2 Answers | Add Yours
The previous post was quite accurate. Clarisse's value system is what defines her as "anti- social." It's a great move by Bradbury to depict how a social order perceives "the other" as different or threatening and in order to remove this threat, the label of "anti- social" is applied. In reflecting on Clarisse, it is impossible to really see her as anti- social. She tells Guy that she and her and family like to sit around and talk. This is not anti- social behavior. The fact that Clarisse embraces a different value set as well as approach to what she likes is in direct opposition to the social order in which they are immersed. To this entity, Clarisse is a threat, as evidenced with her questioning Guy as to whether he is actually happy. Since she poses a threat to the social order that seeks to homogenize and totalize everything, she has to be neutralized. We can only presume that this means the disappearance of her family and her being hit by a car is a part of this, but the true end is silencing her with the label of "anti- social."
To me, this is because she really likes people and she likes to think. While these are things that would be seen as good in our society, the society she lives in does not value these things. In fact, those are things that are bad in that society.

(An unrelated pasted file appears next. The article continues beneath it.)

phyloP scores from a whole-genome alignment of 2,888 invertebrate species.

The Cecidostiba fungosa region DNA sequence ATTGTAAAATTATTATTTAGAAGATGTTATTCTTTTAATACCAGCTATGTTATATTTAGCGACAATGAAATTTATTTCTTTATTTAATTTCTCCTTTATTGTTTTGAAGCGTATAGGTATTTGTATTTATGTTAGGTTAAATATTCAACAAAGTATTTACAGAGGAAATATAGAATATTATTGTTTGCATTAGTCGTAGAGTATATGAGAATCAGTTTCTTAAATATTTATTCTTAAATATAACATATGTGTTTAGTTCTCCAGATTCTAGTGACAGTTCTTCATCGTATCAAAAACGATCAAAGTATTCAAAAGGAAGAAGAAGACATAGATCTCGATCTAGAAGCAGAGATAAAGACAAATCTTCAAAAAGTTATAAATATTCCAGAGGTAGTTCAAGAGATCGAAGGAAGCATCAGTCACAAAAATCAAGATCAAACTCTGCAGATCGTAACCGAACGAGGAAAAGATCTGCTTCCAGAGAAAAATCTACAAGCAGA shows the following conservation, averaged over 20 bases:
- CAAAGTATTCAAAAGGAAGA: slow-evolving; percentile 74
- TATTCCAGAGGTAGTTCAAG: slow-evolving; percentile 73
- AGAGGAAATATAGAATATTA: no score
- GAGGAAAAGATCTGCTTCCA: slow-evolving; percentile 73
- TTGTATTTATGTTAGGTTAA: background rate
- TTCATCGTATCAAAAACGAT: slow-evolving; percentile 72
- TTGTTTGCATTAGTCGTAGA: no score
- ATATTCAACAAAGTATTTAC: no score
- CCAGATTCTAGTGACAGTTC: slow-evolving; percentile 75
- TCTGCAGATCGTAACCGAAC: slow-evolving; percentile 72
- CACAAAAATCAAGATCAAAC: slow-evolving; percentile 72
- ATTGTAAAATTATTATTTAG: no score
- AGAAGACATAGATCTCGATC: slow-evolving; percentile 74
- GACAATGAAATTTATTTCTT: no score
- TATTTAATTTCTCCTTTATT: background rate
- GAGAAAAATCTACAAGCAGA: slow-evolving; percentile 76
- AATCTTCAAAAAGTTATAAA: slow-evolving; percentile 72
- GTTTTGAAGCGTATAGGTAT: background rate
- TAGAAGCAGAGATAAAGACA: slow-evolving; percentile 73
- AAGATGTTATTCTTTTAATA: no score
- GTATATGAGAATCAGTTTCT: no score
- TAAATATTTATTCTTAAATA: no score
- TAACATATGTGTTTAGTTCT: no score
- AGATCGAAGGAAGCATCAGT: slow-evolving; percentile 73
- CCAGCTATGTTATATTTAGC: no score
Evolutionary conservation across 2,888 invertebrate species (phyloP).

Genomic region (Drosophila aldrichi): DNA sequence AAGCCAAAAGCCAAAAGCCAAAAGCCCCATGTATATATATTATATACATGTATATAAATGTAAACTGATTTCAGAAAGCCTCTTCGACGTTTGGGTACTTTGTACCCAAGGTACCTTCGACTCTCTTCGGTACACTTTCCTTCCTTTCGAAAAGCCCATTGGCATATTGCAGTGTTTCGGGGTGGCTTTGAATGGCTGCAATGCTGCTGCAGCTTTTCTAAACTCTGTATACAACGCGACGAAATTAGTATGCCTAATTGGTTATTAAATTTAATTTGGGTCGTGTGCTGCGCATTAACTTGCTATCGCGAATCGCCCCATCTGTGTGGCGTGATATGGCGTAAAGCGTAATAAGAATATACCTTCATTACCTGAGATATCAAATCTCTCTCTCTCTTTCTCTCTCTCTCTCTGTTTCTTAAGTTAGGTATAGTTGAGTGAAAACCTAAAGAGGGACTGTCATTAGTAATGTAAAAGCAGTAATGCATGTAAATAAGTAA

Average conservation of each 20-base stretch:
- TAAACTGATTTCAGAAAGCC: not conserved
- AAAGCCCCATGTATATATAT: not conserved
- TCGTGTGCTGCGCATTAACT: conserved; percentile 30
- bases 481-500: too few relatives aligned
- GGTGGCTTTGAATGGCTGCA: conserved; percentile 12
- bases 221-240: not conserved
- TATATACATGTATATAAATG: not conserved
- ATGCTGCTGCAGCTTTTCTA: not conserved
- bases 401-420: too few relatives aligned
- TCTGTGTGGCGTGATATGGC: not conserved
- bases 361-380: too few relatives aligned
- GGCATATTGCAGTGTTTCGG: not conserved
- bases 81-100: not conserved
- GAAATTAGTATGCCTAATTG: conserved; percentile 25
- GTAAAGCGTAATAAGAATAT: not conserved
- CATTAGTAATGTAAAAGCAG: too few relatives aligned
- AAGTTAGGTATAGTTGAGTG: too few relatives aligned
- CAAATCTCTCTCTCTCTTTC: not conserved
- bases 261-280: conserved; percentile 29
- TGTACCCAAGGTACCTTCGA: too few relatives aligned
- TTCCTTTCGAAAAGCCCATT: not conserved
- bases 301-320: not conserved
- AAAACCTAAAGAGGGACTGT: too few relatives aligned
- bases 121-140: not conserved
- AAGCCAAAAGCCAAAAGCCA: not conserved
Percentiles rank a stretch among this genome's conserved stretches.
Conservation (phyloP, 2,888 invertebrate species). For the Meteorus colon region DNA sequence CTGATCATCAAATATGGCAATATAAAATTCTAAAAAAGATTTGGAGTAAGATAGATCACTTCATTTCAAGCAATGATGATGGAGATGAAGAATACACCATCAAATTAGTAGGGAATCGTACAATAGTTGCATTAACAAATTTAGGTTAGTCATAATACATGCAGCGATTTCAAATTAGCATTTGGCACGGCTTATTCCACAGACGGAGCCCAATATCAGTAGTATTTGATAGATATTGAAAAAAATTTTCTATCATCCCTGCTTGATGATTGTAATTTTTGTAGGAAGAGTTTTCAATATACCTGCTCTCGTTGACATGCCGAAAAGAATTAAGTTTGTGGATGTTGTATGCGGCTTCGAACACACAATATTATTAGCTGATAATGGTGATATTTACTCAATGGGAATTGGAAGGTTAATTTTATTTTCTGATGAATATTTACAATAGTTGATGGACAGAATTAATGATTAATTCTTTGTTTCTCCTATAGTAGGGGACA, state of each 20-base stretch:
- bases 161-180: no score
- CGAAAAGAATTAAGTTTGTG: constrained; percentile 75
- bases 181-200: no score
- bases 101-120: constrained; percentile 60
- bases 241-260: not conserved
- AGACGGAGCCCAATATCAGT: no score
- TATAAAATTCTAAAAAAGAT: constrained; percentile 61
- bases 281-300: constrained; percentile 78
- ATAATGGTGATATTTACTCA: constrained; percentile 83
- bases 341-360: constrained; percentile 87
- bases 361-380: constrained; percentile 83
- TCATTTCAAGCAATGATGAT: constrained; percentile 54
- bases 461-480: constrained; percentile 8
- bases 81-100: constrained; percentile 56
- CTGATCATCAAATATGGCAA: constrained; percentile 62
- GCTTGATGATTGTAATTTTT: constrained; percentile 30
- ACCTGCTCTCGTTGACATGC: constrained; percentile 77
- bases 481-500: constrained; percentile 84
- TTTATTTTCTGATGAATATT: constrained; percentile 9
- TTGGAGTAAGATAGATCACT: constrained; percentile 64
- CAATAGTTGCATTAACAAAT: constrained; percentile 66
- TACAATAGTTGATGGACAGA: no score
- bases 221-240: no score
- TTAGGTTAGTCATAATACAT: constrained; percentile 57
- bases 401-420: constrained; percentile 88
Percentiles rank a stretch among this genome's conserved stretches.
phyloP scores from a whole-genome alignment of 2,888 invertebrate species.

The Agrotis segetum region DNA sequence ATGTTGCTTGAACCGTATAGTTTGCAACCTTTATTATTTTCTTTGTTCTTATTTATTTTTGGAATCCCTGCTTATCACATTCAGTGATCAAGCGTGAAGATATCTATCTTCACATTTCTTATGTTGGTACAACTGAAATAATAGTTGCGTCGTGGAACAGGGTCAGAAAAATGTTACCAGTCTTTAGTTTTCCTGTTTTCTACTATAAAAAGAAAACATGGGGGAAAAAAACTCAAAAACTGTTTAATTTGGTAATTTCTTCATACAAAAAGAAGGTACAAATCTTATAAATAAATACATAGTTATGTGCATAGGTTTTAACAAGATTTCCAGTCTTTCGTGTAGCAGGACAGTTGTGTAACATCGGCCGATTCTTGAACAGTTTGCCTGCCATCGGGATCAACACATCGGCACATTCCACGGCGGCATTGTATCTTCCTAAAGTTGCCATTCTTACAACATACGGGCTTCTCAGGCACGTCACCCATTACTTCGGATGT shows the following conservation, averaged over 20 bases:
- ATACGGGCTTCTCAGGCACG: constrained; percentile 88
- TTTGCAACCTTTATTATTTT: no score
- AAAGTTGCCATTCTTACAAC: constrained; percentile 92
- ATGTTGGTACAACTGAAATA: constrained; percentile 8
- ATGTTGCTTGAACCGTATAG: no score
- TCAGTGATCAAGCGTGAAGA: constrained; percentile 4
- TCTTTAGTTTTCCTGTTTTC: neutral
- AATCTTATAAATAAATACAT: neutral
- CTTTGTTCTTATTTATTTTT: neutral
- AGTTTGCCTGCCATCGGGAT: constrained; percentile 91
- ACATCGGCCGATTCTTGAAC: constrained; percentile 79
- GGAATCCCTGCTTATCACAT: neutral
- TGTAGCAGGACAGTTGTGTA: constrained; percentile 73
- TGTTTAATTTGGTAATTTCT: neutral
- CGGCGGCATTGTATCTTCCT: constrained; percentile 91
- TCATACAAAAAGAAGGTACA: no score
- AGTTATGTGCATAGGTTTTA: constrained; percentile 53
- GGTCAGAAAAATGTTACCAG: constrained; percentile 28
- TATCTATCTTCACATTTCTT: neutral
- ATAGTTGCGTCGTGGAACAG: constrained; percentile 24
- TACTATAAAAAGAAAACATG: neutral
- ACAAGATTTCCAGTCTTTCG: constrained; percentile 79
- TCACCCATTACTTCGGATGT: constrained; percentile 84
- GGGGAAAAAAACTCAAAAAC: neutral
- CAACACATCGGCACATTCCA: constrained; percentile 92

To this society, people should not think. Thinking is likely to make them want to rebel against the society. Instead, they are supposed to go in for mindless entertainment. Because Clarisse likes to think, she is antisocial.
To this society, people should not really care about each other. If people care about each other, they will tend to separate themselves into groups -- there will be the people you care about and those you don't. This might make the society split apart and come into conflict. Therefore, it is important that people do not care about each other. Since Clarisse does care about others, she is anti-social.
Overall, then, Clarisse is antisocial because she acts in these ways -- ways that would undermine the society if everyone copied her.
We’ve answered 315,579 questions. We can answer yours, too.Ask a question